So far throughout The B Series, I’ve talked a lot about product-based companies, but today I’m going to feature a service-industry B Corporation.
OpenConcept Consulting Inc. has been a registered B Corp for the past two years, providing open source web development solutions for organizations that are making a meaningful impact on society.
It’s web development for social change.
OpenConcept defines itself as a “not-only-for-profit” company that seeks to make a difference in the world, all-the-while using internet as a force for good. They believe that they must be the change they hope to see in the world.
To do this, OpenConcept uses Drupal software, an open source content management system that allows organizations to build websites that are managed by their teams. From here, OpenConcept tailors and constructs an end product that is best suited for their customers’ needs. Simultaneously, they build and reinforce the open source community.
I had a chat with Mike Gifford, founder and president of OpenConcept Consulting Inc., who launched the company back in 1999.
He recounted to me how important it is for the open source community to continue to grow, adapt, change and perfect the technology out there that’s available, free of charge.
As Mike puts it, “Open source software is [as] ‘free as kittens’, but you need to feed the kittens if you want to keep them healthy.”
It’s Mike’s goal to make Ontario as open as possible. Because with this comes accessibility and security. Anyone with access to the internet has access to these free–and secure–open source web development tools, creating a more even playing field.
What’s great about the work of OpenConcept Consulting Inc., Drupal, and the open source community more broadly, is that it creates a new form of cultural collaboration. The world is becoming much more collaborative as the sharing economy movement grows at an exponential rate. And as Mike points out, “For most people, ownership of the code isn’t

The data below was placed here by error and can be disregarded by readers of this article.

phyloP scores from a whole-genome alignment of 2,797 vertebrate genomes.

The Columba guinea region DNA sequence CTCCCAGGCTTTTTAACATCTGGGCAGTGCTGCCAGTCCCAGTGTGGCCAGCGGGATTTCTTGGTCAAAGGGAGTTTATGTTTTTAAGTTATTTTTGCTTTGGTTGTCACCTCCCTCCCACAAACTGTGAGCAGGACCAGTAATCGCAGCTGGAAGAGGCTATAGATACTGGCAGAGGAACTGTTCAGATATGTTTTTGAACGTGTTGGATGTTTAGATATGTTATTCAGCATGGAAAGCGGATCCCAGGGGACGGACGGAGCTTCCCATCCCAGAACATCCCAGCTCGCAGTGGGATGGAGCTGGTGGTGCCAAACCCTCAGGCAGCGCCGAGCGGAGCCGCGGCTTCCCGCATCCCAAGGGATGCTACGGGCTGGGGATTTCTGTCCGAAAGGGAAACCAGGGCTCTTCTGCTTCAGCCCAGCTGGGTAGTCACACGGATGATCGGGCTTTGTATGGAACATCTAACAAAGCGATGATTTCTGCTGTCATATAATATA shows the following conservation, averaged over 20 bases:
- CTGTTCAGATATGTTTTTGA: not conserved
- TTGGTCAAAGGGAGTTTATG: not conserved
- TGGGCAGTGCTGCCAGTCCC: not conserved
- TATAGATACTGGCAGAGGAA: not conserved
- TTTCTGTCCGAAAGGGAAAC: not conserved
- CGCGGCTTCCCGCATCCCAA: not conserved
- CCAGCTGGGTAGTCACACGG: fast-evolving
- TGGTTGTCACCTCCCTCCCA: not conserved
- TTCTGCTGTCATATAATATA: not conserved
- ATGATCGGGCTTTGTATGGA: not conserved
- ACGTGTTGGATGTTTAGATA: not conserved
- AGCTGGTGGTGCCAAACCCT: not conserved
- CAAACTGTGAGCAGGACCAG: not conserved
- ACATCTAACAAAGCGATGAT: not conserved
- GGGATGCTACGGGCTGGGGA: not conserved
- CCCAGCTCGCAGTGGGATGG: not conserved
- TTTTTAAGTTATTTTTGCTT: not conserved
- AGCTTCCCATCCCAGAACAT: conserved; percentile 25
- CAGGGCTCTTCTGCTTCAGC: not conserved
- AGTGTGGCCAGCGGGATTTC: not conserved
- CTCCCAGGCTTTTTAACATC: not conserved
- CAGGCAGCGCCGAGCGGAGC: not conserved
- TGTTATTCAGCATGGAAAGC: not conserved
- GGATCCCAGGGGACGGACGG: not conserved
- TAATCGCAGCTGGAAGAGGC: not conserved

going to make your life any better. For many businesses the ability to use, modify and distribute technology is more important than actually owning it.”
Though the sharing economy is evolving and growing like never before, Mike makes note of an issue we’re still grappling with today: “There are still so many NGOs that have a scarcity mentality from decades of budget cuts. This forces them to make short term decisions that often leave them stuck using tools that don’t really meet their needs and which they can’t customize.”
Charities and organizations working with Mike and OpenConcept are realizing this and are moving towards community-based solutions.
Being a registered B Corporation helps guide this mission.
Mike recounts the first time he had heard about B Corporations. He was attending an event at HUB Ottawa where they provided some information and resources about the certification process. From there, he remembers taking the assessment for the first time, experiencing what he described as a “huge eye opener.” He couldn’t believe how much he had learned just from having taken the assessment!
From that point forward, he’s enjoyed growing his company alongside the B Corporation community, leveraging its many tools and resources.
Our conversation concluded with a discussion about the future of the B Corporation movement. Like many others I’ve spoken with, he’s excited about where the movement is headed. Ideally, he hopes the community expands here in Ontario to further strengthen healthy competition between B Corps and build upon the notion that business can act as a force for good.
At the rate the B Corp movement is growing, this may not take as long as we think.
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Categories: The B Series
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